Volvo is considered one of the safest cars on the road. So how do you improve on that? Well, for Volvo the solution is to remove the human element. Volvo has announced development of a self-driving car and plans on having a self-driving fleet by 2020.
Volvo is planning to release the first batch of autonomous vehicles, capable of speeds of up to 31 miles per hour, in 2014. The Google self-driving car is already street legal in California but plans for its availability to consumers have been speculative.
Volvo’s take on the self-driving car is a bit different. The company is focusing on improving communication between cars to create what Volvo has called “road trains” — convoys of self-driving cars that can improve fuel-efficiency, safety, and allow drivers to relax behind the wheel.
In addition to Volvo’s announcement of an autonomous car Toyota (Lexus) and Audi have announced their plans for self-driving cars production as well. Google’s research car is based on a Toyota Prius, but Google and Toyota have not been involved in each other’s research projects, according to a source at Toyota. The self-driving Audi is already on the roads in state of Nevada.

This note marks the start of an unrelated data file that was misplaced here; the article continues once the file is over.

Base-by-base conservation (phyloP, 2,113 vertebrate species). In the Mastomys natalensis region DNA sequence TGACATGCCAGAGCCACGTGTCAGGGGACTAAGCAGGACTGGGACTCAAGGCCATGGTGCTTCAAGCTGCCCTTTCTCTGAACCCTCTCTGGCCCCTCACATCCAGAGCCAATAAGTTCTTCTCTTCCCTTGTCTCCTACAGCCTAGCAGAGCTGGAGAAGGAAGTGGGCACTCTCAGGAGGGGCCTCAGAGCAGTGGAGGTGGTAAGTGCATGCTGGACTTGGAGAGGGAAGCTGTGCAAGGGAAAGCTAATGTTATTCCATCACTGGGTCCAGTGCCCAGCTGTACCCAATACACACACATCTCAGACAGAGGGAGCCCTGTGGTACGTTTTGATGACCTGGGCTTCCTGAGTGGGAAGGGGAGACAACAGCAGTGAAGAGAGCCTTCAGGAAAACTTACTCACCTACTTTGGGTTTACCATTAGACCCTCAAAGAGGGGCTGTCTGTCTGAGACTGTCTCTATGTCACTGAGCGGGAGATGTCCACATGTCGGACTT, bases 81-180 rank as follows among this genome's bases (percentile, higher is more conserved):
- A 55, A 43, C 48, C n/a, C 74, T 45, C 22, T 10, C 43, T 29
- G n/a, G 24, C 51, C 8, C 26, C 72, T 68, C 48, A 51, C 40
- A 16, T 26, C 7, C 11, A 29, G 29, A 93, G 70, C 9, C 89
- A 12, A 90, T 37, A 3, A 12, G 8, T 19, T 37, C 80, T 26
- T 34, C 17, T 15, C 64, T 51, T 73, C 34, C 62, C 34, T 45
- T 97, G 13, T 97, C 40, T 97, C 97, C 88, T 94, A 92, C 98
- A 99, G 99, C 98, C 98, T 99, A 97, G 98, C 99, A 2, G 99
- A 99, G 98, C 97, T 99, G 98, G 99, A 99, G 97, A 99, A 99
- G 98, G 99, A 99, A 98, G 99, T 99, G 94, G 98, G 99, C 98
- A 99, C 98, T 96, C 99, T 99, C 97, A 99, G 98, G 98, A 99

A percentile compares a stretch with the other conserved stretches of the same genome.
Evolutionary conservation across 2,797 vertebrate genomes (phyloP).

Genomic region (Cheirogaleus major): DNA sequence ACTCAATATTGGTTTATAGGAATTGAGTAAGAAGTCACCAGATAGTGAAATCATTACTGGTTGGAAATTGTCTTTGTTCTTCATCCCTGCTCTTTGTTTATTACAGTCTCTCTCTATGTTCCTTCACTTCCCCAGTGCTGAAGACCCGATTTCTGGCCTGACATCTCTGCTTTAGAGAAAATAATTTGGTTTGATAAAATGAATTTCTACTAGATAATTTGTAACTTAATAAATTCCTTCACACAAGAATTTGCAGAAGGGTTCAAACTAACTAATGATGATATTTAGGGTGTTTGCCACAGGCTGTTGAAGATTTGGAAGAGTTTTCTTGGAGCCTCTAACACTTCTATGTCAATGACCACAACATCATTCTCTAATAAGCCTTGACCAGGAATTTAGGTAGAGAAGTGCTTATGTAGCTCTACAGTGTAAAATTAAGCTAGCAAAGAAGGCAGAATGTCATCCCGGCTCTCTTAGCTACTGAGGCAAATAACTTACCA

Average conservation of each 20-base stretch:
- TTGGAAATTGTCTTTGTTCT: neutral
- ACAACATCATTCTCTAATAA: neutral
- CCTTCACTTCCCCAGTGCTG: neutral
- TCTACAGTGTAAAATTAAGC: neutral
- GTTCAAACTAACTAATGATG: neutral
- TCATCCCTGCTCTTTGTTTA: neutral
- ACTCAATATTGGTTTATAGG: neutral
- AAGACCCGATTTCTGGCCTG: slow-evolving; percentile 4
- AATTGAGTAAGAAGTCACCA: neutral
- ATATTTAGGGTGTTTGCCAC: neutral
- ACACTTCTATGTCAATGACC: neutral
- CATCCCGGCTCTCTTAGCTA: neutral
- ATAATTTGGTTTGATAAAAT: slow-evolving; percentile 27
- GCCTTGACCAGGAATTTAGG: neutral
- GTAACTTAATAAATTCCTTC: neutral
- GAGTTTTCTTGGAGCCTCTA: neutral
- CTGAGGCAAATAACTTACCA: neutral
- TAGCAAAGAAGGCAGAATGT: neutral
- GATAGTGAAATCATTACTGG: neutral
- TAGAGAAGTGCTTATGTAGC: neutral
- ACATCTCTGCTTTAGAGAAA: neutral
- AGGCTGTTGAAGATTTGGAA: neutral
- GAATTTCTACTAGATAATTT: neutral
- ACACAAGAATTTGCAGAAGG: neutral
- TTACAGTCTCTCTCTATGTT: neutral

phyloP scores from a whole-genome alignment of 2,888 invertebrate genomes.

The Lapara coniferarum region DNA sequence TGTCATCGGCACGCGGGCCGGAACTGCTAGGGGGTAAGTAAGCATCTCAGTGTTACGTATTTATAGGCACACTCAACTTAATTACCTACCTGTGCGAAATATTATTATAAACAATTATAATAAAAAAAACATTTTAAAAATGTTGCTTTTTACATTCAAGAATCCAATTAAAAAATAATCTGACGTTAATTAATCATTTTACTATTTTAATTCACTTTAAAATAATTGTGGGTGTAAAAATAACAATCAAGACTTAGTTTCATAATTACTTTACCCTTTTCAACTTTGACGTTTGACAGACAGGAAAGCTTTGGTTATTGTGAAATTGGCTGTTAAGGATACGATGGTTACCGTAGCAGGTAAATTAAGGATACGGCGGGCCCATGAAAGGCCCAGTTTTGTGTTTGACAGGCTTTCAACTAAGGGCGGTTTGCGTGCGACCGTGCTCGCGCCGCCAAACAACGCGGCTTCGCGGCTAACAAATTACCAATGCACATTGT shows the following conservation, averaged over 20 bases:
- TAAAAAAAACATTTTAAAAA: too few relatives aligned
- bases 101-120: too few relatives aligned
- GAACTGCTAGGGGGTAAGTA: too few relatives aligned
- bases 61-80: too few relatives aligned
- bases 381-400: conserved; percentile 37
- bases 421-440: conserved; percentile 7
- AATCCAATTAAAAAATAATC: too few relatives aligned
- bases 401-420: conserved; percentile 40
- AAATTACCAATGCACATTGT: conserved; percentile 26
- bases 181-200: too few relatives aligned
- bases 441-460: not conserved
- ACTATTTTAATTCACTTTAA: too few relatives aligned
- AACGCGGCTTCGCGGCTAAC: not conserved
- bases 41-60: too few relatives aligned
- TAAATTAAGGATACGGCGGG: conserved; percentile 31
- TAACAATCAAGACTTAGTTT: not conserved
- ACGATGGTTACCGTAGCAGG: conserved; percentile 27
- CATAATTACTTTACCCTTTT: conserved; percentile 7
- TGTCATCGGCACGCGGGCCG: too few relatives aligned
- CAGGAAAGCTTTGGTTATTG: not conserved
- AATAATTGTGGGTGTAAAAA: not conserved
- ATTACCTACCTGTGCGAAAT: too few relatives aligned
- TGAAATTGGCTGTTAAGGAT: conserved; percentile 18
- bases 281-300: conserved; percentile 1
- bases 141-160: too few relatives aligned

Andrew Meggison was born in the state of Maine and educated in Massachusetts. Andrew earned a Bachelor’s Degree in Government and International Relations from Clark University and a Master’s Degree in Political Science from Northeastern University. Being an Eagle Scout, Andrew has a passion for all things environmental. In his free time Andrew enjoys writing, exploring the great outdoors, a good film, and a creative cocktail. You can follow Andrew on Twitter @AndrewMeggison